You’ve heard the idiom, and probably even said, “that’s the straw that broke the camel’s back.” Come on! Does that even make sense? I mean, what the &*%# is a camel doing with a straw?! Camels live in the desert and are known for their ability to go for long periods without drinking. Suddenly they need a straw?
What’s that you say? It’s not that kind of straw? Well . . . even more reason this saying needs to be updated. And I have just the thing:
The Brush That Broke the Turtle’s Back
On June 30, while bending over to paint the baseboard in our basement to be the art cafe that my daughter envisions, I strained my back. That’s right. The brush broke this Turtle’s back. Okay, alright, it didn’t exactly break it, but it sure put a big hurt on it.
I’ve experienced these lower-back spasms periodically for the last 10 years or so, but they’re increasing in frequency. I now have an episode two to three times a year. (Can’t be a sign I’m getting old. Nahhhhhh!) During once such episode last fall, I visited an excellent local chiropractor. His office, Complete Rehabilitation, practices not only chiropractic, but they also do massage, electro-stimulation, and physical therapy.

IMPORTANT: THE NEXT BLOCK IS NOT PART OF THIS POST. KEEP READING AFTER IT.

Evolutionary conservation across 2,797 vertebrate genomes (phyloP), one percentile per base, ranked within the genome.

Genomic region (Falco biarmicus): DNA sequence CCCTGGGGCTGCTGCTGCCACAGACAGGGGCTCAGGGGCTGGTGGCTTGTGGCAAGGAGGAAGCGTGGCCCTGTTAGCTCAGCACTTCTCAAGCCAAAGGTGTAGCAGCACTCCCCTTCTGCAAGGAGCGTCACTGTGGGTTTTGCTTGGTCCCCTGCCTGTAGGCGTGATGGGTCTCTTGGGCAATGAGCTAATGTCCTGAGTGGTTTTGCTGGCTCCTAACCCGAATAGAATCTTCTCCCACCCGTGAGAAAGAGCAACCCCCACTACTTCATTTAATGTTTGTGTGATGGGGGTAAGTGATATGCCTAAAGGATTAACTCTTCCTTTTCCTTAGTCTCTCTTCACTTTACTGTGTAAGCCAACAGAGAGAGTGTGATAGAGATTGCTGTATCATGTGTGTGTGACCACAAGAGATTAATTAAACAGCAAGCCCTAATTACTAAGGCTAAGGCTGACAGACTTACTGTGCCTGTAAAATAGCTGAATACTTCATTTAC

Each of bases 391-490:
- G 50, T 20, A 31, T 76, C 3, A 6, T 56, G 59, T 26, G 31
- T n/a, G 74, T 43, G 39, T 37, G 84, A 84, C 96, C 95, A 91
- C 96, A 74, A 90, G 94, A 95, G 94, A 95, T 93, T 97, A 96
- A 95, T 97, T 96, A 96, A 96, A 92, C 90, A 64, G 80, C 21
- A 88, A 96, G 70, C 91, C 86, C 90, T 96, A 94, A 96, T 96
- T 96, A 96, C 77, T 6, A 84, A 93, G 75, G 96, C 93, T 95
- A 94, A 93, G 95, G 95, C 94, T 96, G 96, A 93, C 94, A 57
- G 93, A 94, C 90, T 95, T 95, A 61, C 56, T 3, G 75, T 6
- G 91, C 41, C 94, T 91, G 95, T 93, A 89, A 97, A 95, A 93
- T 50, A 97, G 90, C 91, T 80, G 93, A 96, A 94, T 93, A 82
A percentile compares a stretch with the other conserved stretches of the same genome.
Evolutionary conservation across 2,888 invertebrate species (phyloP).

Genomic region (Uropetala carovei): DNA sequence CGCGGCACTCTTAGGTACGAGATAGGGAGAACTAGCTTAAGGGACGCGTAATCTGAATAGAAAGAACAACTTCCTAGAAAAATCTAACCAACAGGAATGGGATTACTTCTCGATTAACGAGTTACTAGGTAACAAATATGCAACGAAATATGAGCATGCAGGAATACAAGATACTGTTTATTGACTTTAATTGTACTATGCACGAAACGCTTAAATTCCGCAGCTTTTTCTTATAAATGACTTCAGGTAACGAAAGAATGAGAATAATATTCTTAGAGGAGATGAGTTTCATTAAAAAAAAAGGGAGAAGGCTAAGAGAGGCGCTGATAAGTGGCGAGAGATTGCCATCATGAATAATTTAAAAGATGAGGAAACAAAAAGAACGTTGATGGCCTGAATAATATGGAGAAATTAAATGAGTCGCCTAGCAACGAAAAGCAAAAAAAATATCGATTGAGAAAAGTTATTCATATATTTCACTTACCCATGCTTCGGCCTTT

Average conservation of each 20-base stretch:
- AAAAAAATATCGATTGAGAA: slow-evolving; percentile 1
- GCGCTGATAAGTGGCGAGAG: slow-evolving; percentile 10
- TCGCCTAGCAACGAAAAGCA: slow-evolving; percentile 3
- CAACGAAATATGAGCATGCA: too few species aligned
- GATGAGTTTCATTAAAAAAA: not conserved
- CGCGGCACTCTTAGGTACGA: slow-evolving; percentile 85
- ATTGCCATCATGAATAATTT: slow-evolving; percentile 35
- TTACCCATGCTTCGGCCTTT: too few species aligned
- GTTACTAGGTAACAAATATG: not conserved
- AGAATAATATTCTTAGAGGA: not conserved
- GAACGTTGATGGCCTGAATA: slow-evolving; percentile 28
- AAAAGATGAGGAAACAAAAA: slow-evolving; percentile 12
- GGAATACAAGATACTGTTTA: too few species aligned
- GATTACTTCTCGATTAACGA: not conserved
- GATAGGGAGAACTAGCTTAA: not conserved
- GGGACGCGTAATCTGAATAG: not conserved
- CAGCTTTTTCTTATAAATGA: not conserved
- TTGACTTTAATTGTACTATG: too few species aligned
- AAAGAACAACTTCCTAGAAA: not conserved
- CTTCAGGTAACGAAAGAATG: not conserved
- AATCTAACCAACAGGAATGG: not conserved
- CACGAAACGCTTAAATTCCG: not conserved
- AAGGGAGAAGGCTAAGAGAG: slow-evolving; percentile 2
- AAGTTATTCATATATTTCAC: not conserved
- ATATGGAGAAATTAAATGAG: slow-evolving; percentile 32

From working with Complete Rehabilitation, I started an ongoing program of exercises to build my “core,” the muscles in the mid-section. A strong core supports the back and also increases power to the legs. This is one of the biggest reasons I have for my strong running since last winter.
But alas, even a core-building regimen can’t totally prevent back spasms. What it can do is make the spasm episode shorter and less intense. That’s good, because according to my chiropractor and articles I’ve read, a back strain typically lasts about four weeks. I can relate to that. Before I went to Complete Rehabilitation, some of my spasms lingered about a month.
This time, I resumed running — lightly — in one week. I’m not yet fully recovered, but I’m on my way … back.
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